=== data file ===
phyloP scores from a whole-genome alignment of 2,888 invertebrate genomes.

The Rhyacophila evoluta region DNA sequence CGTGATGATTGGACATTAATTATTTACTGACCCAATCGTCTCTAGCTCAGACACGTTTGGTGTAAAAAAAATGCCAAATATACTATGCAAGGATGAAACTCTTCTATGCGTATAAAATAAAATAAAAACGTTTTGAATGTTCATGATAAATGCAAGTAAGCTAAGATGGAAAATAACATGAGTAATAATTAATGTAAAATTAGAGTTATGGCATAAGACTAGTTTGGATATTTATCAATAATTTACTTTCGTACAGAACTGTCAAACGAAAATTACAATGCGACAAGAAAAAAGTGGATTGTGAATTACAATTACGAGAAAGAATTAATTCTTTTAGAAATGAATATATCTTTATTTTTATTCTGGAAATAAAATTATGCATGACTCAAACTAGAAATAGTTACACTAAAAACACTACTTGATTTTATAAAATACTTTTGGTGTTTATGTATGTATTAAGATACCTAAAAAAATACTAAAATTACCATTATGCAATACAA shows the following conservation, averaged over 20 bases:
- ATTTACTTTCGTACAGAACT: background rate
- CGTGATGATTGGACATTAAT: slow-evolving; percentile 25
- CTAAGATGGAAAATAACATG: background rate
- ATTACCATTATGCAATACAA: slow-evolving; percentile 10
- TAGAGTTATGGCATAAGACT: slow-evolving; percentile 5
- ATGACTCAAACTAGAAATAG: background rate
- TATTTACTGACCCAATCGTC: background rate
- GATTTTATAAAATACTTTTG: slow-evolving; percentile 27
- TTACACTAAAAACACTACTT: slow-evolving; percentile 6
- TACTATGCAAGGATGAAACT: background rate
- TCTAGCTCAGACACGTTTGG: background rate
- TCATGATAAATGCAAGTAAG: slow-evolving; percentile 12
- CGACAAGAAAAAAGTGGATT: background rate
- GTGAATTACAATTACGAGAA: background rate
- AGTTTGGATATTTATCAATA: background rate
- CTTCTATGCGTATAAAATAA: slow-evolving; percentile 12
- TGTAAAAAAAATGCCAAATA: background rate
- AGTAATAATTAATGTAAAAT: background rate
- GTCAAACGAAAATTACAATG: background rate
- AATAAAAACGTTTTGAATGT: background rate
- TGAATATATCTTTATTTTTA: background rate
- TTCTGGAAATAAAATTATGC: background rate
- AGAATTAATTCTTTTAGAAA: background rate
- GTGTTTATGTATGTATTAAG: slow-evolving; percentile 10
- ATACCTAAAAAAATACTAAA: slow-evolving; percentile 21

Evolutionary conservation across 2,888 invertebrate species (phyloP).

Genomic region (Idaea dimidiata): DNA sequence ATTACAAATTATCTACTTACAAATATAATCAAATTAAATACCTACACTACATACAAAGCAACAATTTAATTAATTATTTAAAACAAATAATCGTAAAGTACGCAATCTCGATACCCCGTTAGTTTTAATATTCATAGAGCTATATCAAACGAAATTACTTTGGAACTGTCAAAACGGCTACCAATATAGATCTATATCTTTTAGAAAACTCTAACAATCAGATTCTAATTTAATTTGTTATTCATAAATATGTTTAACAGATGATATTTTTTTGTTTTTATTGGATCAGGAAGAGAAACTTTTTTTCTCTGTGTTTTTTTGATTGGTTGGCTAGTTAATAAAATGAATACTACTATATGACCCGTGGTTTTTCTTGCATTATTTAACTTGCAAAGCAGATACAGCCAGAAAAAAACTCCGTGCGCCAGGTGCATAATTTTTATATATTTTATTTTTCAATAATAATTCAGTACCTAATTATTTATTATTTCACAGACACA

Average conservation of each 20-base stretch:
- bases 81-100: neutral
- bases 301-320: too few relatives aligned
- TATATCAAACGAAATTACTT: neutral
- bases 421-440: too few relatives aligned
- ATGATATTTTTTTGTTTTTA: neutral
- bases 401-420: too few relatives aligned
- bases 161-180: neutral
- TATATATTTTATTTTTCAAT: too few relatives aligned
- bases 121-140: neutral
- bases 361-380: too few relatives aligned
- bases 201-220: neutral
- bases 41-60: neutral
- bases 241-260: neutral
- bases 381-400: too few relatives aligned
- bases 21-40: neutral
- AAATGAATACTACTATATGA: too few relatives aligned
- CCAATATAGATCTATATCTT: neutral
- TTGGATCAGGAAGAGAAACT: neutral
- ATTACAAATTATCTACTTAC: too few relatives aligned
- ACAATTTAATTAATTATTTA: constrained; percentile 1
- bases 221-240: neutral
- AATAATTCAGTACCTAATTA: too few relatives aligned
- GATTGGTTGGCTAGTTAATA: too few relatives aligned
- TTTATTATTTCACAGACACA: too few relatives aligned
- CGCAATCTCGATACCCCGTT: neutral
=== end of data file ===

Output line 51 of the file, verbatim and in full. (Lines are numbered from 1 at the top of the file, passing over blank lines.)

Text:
- bases 221-240: neutral